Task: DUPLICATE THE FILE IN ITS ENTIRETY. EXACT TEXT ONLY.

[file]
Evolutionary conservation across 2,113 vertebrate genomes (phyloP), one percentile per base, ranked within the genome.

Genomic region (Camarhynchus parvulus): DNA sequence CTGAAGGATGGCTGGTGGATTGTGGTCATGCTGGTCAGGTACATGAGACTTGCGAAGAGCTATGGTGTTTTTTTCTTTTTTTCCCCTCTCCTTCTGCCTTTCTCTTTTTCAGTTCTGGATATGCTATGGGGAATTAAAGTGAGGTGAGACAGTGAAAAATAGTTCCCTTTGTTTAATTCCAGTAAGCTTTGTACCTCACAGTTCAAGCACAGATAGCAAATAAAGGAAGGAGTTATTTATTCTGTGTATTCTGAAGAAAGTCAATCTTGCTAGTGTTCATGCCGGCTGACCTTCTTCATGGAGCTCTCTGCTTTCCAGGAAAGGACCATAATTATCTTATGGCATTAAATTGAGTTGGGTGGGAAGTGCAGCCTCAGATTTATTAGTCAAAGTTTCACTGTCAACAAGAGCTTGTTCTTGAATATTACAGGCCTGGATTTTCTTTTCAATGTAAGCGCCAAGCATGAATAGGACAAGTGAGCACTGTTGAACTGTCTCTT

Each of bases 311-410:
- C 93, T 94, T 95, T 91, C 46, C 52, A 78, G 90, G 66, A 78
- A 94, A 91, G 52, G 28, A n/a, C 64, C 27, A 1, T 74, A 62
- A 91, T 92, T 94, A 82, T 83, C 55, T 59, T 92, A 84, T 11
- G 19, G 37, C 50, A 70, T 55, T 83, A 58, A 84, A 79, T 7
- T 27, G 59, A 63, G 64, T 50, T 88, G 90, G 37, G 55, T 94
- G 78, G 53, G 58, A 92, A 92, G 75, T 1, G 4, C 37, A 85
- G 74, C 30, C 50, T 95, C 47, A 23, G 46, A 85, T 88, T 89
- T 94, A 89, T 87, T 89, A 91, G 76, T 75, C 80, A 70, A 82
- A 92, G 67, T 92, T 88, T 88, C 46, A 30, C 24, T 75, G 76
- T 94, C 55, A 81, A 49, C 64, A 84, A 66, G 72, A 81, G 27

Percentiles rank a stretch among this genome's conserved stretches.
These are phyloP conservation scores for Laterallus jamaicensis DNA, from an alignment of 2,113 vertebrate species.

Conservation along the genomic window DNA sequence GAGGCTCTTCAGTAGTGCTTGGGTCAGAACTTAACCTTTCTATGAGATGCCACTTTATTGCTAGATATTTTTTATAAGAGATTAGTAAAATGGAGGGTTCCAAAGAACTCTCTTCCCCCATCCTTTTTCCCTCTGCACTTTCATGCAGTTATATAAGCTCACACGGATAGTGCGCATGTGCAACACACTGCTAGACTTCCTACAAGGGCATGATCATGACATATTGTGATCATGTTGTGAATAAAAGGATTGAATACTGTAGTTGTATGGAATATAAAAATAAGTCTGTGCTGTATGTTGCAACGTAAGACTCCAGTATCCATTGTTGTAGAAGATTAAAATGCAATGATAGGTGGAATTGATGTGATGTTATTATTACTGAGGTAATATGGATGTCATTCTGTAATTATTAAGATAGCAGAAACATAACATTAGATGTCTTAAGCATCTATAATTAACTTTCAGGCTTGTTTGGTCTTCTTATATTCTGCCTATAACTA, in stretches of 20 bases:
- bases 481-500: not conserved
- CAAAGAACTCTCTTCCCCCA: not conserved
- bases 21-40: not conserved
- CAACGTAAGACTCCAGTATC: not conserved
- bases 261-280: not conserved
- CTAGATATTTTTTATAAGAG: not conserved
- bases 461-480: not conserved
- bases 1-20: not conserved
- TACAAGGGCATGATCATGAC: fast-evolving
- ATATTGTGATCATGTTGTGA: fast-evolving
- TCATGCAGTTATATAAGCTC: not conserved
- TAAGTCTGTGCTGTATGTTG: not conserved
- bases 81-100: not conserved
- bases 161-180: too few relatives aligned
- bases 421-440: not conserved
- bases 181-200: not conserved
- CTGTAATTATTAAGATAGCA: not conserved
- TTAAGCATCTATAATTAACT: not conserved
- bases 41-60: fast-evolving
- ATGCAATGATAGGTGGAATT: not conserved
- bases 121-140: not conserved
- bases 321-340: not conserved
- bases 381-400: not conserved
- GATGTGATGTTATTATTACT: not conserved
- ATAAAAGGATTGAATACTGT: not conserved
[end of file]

Evolutionary conservation across 2,113 vertebrate genomes (phyloP), one percentile per base, ranked within the genome.

Genomic region (Camarhynchus parvulus): DNA sequence CTGAAGGATGGCTGGTGGATTGTGGTCATGCTGGTCAGGTACATGAGACTTGCGAAGAGCTATGGTGTTTTTTTCTTTTTTTCCCCTCTCCTTCTGCCTTTCTCTTTTTCAGTTCTGGATATGCTATGGGGAATTAAAGTGAGGTGAGACAGTGAAAAATAGTTCCCTTTGTTTAATTCCAGTAAGCTTTGTACCTCACAGTTCAAGCACAGATAGCAAATAAAGGAAGGAGTTATTTATTCTGTGTATTCTGAAGAAAGTCAATCTTGCTAGTGTTCATGCCGGCTGACCTTCTTCATGGAGCTCTCTGCTTTCCAGGAAAGGACCATAATTATCTTATGGCATTAAATTGAGTTGGGTGGGAAGTGCAGCCTCAGATTTATTAGTCAAAGTTTCACTGTCAACAAGAGCTTGTTCTTGAATATTACAGGCCTGGATTTTCTTTTCAATGTAAGCGCCAAGCATGAATAGGACAAGTGAGCACTGTTGAACTGTCTCTT

Each of bases 311-410:
- C 93, T 94, T 95, T 91, C 46, C 52, A 78, G 90, G 66, A 78
- A 94, A 91, G 52, G 28, A n/a, C 64, C 27, A 1, T 74, A 62
- A 91, T 92, T 94, A 82, T 83, C 55, T 59, T 92, A 84, T 11
- G 19, G 37, C 50, A 70, T 55, T 83, A 58, A 84, A 79, T 7
- T 27, G 59, A 63, G 64, T 50, T 88, G 90, G 37, G 55, T 94
- G 78, G 53, G 58, A 92, A 92, G 75, T 1, G 4, C 37, A 85
- G 74, C 30, C 50, T 95, C 47, A 23, G 46, A 85, T 88, T 89
- T 94, A 89, T 87, T 89, A 91, G 76, T 75, C 80, A 70, A 82
- A 92, G 67, T 92, T 88, T 88, C 46, A 30, C 24, T 75, G 76
- T 94, C 55, A 81, A 49, C 64, A 84, A 66, G 72, A 81, G 27

Percentiles rank a stretch among this genome's conserved stretches.
These are phyloP conservation scores for Laterallus jamaicensis DNA, from an alignment of 2,113 vertebrate species.

Conservation along the genomic window DNA sequence GAGGCTCTTCAGTAGTGCTTGGGTCAGAACTTAACCTTTCTATGAGATGCCACTTTATTGCTAGATATTTTTTATAAGAGATTAGTAAAATGGAGGGTTCCAAAGAACTCTCTTCCCCCATCCTTTTTCCCTCTGCACTTTCATGCAGTTATATAAGCTCACACGGATAGTGCGCATGTGCAACACACTGCTAGACTTCCTACAAGGGCATGATCATGACATATTGTGATCATGTTGTGAATAAAAGGATTGAATACTGTAGTTGTATGGAATATAAAAATAAGTCTGTGCTGTATGTTGCAACGTAAGACTCCAGTATCCATTGTTGTAGAAGATTAAAATGCAATGATAGGTGGAATTGATGTGATGTTATTATTACTGAGGTAATATGGATGTCATTCTGTAATTATTAAGATAGCAGAAACATAACATTAGATGTCTTAAGCATCTATAATTAACTTTCAGGCTTGTTTGGTCTTCTTATATTCTGCCTATAACTA, in stretches of 20 bases:
- bases 481-500: not conserved
- CAAAGAACTCTCTTCCCCCA: not conserved
- bases 21-40: not conserved
- CAACGTAAGACTCCAGTATC: not conserved
- bases 261-280: not conserved
- CTAGATATTTTTTATAAGAG: not conserved
- bases 461-480: not conserved
- bases 1-20: not conserved
- TACAAGGGCATGATCATGAC: fast-evolving
- ATATTGTGATCATGTTGTGA: fast-evolving
- TCATGCAGTTATATAAGCTC: not conserved
- TAAGTCTGTGCTGTATGTTG: not conserved
- bases 81-100: not conserved
- bases 161-180: too few relatives aligned
- bases 421-440: not conserved
- bases 181-200: not conserved
- CTGTAATTATTAAGATAGCA: not conserved
- TTAAGCATCTATAATTAACT: not conserved
- bases 41-60: fast-evolving
- ATGCAATGATAGGTGGAATT: not conserved
- bases 121-140: not conserved
- bases 321-340: not conserved
- bases 381-400: not conserved
- GATGTGATGTTATTATTACT: not conserved
- ATAAAAGGATTGAATACTGT: not conserved